It Began in an Elevator – by AMANDA EIFERT

It Began In An Elevator

It began in an elevator.

One of those unexpected moments which occur in life. You were gazing at me and I looked up at you transfixed; there was a sparkle in your blue eyes.

As the elevator went higher, the people emptied out onto their respective floors. Eventually, we were alone.

I felt my breathing quicken and could hear your breath speed up beside me. I listened to you breathe, your breaths going in and out. Desire for you rushed through my veins.

There had been a meter between us in the elevator, now you somehow were right beside me. I could smell your cologne, ocean, vanilla, and a note of something sweet.

I felt your eyes peering down at me, inspecting me from head to toe. The mirrors around the elevator reflected my image: Shiny black booties, polka-dot hose, a black A-line skirt, and a hot-pink sleeveless blouse. Makeup lightly done, eyes bare except for mascara and black eyeliner, and pink lipstick. My light blond hair was braided, stray hairs framing my face.

You saw me catch you, giving me the once over and you smiled genuinely, daring me to look you over. My eyes discovered your form: tall, and lithely muscled, wearing a navy pin stripped suit, grey dress shirt, and a grey-blue tie. The tie matched your blue eyes exactly and your face was freshly shaved with a defined jaw; brown hair curling slightly at your collar.

I blushed, staring at my booties, comparing them to your designer shoes. It felt as if the elevator wasn’t moving at all, or maybe time was standing still.

“You look pretty,” you told me. Your voice deep and a bit husky. “I like your perfume, it’s floral but not overwhelming; it smells delicious.” You gave me a devastating smile and I nearly swooned.

Instead, I gathered my wits and smiled back at you, blushing.”I like your navy suit,” I stammered. “The blue, blue of the tie and the navy of the suit, it matches your great eyes. And your cologne, it smells wonderful.”

I couldn’t believe what I said. I saw you grinning at me from the corner of my eye as I stared shyly down at my boots.  It wasn’t normal for me to be so nervous but my heart beat furiously, around you.

You tipped my chin up to look me in the eye.

“The elevator. It’s not moving,” I said.

You chuckled, “I made it stop. If only for a moment or two.”

“Why?”

But then, your lips touched mine. Soft and questing at first. Gently, coaxing my month open, until your tongue danced inside. Rubbing and sucking on my tongue, causing me to sigh and fall against you.

I returned your kiss grabbing the lapels of your jacket, kissing you harder, wanting more of you, of your magic taste, your delicious mouth all over my skin. Your arms came around my body, holding me close.

Suddenly, the elevator started moving up again. We both pulled back from each other panting.

“Why did it start again?” I asked.

You gazed at me with your intense blue eyes, still gathering yourself. “I’m not sure. You have to have high-clearance to make the elevator start and stop. I didn’t make the elevator move again. Believe me!”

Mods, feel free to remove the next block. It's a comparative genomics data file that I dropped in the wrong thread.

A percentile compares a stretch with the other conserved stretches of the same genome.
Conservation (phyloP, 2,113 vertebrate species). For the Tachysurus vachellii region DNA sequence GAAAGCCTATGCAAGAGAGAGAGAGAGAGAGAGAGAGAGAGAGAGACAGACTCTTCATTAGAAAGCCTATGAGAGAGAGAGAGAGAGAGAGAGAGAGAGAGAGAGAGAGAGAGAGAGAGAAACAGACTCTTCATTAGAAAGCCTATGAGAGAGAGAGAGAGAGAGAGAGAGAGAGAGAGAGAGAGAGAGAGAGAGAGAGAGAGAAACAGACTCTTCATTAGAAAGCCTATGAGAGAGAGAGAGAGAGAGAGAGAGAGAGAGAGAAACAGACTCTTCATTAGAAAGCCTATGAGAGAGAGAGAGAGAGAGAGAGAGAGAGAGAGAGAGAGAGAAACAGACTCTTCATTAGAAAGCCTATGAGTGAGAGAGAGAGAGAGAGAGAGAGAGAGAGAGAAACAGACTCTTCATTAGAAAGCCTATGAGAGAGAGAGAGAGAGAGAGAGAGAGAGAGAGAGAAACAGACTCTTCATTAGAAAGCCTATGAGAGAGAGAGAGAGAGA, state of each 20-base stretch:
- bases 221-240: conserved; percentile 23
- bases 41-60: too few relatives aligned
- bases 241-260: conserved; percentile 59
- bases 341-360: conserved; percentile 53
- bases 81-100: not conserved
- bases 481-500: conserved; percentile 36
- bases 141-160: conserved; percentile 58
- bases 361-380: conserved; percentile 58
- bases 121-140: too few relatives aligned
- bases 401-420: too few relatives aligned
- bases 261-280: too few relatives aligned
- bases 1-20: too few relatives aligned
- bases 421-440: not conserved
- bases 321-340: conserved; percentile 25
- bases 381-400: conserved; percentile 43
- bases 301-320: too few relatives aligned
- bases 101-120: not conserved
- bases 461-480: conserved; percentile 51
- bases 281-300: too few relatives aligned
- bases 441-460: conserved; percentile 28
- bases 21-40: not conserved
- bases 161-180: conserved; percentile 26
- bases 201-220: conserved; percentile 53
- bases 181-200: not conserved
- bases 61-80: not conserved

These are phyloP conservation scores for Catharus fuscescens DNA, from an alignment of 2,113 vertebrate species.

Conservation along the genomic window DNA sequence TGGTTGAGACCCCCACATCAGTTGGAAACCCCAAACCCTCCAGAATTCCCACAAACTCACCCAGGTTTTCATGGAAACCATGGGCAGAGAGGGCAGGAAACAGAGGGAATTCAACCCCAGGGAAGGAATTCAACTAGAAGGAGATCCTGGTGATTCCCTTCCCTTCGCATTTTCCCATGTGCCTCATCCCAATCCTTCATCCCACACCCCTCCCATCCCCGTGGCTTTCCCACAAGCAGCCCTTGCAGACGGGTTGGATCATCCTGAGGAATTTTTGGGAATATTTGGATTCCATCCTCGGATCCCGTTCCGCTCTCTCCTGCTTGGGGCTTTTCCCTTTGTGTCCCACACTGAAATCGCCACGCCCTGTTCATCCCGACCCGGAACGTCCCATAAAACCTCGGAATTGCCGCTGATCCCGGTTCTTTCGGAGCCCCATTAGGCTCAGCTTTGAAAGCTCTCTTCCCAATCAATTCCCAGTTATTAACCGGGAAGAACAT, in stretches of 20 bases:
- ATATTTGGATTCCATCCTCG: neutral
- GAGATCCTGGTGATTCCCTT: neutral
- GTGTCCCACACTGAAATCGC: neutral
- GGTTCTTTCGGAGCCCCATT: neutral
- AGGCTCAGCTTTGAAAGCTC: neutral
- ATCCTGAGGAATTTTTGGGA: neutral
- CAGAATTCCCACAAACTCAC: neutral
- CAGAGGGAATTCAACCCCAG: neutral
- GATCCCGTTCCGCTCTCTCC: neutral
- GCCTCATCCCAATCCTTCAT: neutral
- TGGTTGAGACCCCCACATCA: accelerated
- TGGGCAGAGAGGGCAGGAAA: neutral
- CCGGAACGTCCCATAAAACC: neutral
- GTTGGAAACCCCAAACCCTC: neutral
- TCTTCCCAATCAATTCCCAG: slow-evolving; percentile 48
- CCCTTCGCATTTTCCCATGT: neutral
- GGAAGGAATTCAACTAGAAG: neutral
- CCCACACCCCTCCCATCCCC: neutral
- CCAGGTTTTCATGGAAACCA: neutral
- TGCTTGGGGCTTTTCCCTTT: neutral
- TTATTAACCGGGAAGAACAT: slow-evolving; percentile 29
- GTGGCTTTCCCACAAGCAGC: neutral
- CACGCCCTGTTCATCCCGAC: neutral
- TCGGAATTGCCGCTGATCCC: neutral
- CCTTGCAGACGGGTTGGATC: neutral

Before we could say more, a beautiful woman with dark hair, walked into the elevator on the twenty-sixth floor. The woman smiled at us both, not oblivious to what had gone on between us minutes before.

“You have lipstick on your face, darling,” she said to you. Your face went pale and you tried to speak but the woman only laughed at you.”Don’t say a thing, you do this all time. But I’m your wife and I know, you’ll always come back to me.”

Your wife exited at the top most floor and you gave me a meaningful look, whispering: “I’m sorry.” In only a few minutes, you broke my heart.

What is it about elevators? I wondered later. My recent experience with you made me think of many TV shows and movies, where elevators have great symbolic and/or metaphorical value.

Elevators are the place for the beginnings of trysts and romances, as I had hoped today would be. They are the places stopped in order for people to reveal truths and secrets. They are a place where often, everyday manners and values are forgotten quickly. Elevators can even be symbolic of life and death.

Today, I felt cheated. I thought the elevator was our beginning. In reality, I had been caught in the middle of some rotting relationship. You were extremely deceitful and right now, I can’t forgive you for what you did. Your lies have killed my attraction to you.

So much so, on Monday when I see you get into an elevator, I will wait for the next elevator going up to arrive. I know you’ll notice, it’s exactly what I hope.

***

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Amanda Eifert is a writer, blogger, and student from Edmonton, Alberta, Canada. She enjoys yoga, walking, drawing, the Edmonton sports scene, and spending time with her friends and family. Her blog is www.mandibelle16.wordpress.com and includes fiction, poetry, and nonfiction writing. She has her BA in English Literature from Concordia University of Edmonton.

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4 Comments Add yours

  1. amk671 says:

    I really enjoyed reading this.

    Like

  2. mandibelle16 says:

    Thank you to Paul for the compliment. Thank you SicKlit for publishing a piece of my short fiction. Both are much appreciated 🙂

    Like

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